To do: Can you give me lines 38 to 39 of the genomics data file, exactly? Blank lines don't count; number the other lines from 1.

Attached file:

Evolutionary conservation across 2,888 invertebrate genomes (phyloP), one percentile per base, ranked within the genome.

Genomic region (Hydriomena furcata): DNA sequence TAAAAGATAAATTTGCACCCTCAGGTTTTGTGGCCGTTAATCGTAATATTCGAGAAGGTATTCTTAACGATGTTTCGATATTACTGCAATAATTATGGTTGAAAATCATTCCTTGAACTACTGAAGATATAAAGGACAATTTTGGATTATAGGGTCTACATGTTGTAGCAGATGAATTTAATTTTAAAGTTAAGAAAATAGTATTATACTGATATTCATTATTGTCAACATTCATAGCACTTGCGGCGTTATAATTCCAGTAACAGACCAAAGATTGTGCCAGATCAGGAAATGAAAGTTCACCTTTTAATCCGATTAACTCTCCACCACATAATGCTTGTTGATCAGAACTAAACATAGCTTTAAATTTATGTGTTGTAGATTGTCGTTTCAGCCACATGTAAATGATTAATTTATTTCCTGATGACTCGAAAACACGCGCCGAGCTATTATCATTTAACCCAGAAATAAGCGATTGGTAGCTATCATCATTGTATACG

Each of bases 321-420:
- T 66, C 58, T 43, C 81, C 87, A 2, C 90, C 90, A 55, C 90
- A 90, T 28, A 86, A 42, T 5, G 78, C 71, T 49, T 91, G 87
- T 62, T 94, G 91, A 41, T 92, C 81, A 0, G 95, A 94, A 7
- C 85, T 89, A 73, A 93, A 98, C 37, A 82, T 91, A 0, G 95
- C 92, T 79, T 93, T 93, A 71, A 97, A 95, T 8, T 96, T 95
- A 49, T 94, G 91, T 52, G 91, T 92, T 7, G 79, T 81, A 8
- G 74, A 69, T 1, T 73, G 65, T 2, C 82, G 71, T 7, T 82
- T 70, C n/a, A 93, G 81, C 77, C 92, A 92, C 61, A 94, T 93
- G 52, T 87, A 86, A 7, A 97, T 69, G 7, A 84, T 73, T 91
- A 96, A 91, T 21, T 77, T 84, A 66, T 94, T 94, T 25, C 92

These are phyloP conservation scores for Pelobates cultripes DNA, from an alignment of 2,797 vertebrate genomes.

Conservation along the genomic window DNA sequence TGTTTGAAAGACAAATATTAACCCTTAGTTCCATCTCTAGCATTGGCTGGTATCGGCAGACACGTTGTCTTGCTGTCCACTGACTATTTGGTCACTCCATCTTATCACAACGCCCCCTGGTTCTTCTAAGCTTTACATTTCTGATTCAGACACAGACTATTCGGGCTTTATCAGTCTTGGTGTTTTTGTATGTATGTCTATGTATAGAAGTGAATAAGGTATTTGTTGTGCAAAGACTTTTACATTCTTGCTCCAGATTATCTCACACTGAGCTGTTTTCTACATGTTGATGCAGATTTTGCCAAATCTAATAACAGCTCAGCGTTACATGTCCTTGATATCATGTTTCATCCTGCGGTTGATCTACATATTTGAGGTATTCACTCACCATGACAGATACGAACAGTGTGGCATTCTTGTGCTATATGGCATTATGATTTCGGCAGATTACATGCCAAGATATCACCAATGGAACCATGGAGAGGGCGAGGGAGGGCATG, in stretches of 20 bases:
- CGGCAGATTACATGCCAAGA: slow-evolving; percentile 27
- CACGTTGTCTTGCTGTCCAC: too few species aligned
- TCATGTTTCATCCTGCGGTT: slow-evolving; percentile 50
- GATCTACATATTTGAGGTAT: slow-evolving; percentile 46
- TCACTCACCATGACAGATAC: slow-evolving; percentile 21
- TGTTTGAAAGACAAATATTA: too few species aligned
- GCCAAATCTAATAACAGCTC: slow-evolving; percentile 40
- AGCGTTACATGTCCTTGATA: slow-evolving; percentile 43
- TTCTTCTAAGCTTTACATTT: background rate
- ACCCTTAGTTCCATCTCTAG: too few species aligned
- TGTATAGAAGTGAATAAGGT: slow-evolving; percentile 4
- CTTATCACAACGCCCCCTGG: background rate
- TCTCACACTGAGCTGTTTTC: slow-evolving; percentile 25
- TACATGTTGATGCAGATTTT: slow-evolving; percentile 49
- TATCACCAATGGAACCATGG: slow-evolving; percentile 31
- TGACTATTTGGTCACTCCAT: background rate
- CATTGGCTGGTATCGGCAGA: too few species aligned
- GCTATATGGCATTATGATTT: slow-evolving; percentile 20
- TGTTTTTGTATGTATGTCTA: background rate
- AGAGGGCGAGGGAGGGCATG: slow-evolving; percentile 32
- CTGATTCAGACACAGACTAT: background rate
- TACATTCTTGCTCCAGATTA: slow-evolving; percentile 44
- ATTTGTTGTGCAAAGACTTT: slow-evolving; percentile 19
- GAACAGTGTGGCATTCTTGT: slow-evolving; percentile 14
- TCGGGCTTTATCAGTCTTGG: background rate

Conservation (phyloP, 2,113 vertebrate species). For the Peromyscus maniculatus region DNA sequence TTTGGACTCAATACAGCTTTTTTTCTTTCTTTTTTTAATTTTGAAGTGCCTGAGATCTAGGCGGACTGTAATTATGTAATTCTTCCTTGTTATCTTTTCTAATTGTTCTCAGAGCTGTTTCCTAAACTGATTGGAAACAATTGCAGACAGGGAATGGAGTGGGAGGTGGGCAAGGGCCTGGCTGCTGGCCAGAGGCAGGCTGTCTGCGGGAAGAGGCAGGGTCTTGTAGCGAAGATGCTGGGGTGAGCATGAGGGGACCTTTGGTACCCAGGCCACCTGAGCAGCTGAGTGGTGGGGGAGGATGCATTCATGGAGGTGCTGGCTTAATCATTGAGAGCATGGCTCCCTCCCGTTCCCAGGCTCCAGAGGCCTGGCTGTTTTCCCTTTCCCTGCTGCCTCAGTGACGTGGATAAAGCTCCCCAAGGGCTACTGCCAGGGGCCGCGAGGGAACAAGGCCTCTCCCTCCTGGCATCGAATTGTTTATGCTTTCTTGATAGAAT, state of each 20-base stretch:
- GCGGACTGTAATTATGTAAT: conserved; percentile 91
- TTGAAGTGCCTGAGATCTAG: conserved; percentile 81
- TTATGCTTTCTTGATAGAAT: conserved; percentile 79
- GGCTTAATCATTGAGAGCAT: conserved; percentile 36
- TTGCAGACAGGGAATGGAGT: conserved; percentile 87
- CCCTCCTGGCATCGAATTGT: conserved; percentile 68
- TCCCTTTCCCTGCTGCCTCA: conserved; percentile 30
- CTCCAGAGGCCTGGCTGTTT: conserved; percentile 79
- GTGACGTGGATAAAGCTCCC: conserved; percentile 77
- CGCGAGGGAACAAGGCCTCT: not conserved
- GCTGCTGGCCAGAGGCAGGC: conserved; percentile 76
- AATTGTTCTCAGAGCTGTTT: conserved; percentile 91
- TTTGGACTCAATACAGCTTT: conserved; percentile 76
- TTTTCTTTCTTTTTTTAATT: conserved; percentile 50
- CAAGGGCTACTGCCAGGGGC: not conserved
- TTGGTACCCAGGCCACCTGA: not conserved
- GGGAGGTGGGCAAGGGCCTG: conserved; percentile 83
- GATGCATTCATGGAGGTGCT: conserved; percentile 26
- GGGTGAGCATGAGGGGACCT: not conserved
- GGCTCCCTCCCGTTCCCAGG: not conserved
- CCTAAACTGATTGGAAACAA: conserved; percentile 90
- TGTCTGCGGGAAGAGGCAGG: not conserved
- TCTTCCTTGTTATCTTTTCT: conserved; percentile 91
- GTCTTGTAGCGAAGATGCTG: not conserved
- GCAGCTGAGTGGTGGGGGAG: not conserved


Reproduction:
- ATTTGTTGTGCAAAGACTTT: slow-evolving; percentile 19
- GAACAGTGTGGCATTCTTGT: slow-evolving; percentile 14